Florida’s offensive line was pretty good a year ago. You can’t be a top-30 rushing team in the country without a solid line. The Gators will, however, have to replace 1st round NFL Draft Pick Jawaan Taylor, and that could weaken this group a bit.
Florida on Defense
While Mullen was brought in to revamp and revitalize the Gators’ offense, the defense is something that has been playing at a high level for years. The formula for Florida is play ball-control offense, hit a couple explosive plays, and lock opponents down with a tough, physical defense. And, in large part, they did just that in 2018.
The Gators’ defensive line is an interesting mix of experienced players and talented newcomers. Seniors Jabari Zuniga and Adam Schuler look to be top of the rotation guys along the line. A big hole up front, however, is the departure of DE Jachai Polite, whose pass rushing prowess will be tough to replace. Junior Jeremiah Moon is the likely candidate to fill that role, but it remains to be seen if he can approach the level of excellence that Polite displayed.
Additional players to know up front are Kyree Campbell, T.J Slaton, Antonneus Clayton, and a bevy of talented freshmen. This is a deep group on talent, but production and performance will need to improve from a few guys to replace the departed starters.
At Linebacker, David Reese leads the way for the Gators. Fellow starers Vosean Joseph left early for the NFL Draft, and Rayshad Jackson, a redshirt senior, elected to transfer this offseason. That attrition was replaced by the arrival of Jonathan Greenard from Louisville.
In 2018, Reese and Joseph were the top 2 tacklers for the Gators, but the next 9 highest players in terms of tackles were DBs or DL. But, the absence of Joseph, the team’s leading tackler and a destructive force on the defensive side of the ball, is a big hole for the Gators to fill for the upcoming season.
Florida (incorrectly) bills themselves as “DBU”, and the plethora of DBs they sign on a yearly basis is a likely reason why. Florida has several players with top end pedigree in the secondary, and those players will look to curtail Miami’s passing game, which looks to take a major step forward after a miserable 2018 season.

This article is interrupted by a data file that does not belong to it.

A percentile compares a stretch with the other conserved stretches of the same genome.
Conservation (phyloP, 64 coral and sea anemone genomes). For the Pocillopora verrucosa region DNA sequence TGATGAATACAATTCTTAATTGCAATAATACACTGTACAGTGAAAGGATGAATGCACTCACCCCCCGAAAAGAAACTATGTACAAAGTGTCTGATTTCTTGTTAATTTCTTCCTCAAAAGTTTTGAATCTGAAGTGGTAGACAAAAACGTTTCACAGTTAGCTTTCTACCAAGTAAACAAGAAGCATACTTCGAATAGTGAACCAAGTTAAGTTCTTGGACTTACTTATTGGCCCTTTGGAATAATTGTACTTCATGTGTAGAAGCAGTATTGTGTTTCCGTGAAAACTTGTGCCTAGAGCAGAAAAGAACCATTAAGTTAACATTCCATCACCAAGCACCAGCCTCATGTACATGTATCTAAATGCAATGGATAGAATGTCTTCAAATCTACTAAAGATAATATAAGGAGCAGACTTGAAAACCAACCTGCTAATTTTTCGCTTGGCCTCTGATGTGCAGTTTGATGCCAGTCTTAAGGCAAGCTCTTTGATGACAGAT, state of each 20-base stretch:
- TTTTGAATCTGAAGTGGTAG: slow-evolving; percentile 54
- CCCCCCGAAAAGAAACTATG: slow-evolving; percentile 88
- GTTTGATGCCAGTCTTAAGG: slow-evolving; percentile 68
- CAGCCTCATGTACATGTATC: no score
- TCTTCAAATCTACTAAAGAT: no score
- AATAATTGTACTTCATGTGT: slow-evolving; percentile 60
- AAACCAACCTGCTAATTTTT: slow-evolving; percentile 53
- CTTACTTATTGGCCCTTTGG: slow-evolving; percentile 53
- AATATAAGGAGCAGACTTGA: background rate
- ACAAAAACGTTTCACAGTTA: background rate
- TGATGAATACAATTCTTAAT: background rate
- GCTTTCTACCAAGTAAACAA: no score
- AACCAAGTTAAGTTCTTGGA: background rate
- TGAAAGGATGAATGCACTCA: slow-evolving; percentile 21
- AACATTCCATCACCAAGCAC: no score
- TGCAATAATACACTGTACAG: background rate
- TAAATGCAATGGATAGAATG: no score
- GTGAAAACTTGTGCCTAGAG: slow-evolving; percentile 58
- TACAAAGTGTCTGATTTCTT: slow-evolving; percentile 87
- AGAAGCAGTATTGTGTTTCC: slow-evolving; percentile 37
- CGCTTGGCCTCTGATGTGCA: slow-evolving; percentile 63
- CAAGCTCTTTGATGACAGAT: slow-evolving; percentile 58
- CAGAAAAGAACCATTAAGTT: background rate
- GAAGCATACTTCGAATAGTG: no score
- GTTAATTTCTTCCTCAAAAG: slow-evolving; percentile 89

CBs Marco Wilson and CJ Henderson are South Florida natives, so they’ll obviously want to put on a show against the Canes. Joining them in the secondary are Trey Dean, Shawn Davis — yet another SoFLA native, and Brad Stewart, along with, you guessed it, even more DBs who signed this past year with the Gators.
While many may deride what UF DBs do in the NFL, they are among the top groups on performance in the college ranks, and Miami will have to find a way to navigate the offense to contend with that fact.
With Florida coming off a strong season, and Miami coming off a scuffling 7-6 campaign, the Gators are an early 7.5 point favorite in this match-up. This is a pretty heated rivalry, despite the fact that these teams haven’t played in 6 years, and I expect things to be chippy early on, if not throughout.
This game is the opener of the 2019 season, College Football’s 150th year. To give it the spotlight it deserves, and to serve as the appropriate opening course to a year long celebration of the sport, Canes-Gators was moved up from it’s originally planned and announced date of August 31st to the new date: August 24th. This Week Zero game is the earliest either team has played a contest, and will be a tough test for each.
For Florida, the stakes are moderately high. They want to build towards a potential championship season — if they can get by the Georgia Bulldogs — and use a win over Miami as the starting step along that path.
With a staff that’s been there for a year, a strong 2019 recruiting class, and a 10-win season to their credit in 2018, the Gators look the stronger and more settled program heading into this game. And, yanno, they’d like to beat Miami for a 3rd time (in 11 games) in the last 35 years.
For Miami, this game is hopefully the beginning of a return to greatness. The Canes have dominated the Gators in recent games, going 8-2 in the last 10 games against the team from Gainesville. There’s a new staff in town, a new energy, and The New Miami would like to showcase itself in a new, better light. Fleeting flirtations with greatness have been few and far between over the last 15-ish years, but beating Florida would certainly be an addition to that list.
Miami has a new coach. A new OC. Tons of new players (Transfer Portal, wassup!?). And another chance to begin to build a path toward returning to the CFB elite. Maybe that’s a bit much to put on this one game, but a strong showing and (hopefully) a win would be a major statement, and give the Canes an early-season calling card victory upon which they would hope to build a strong season.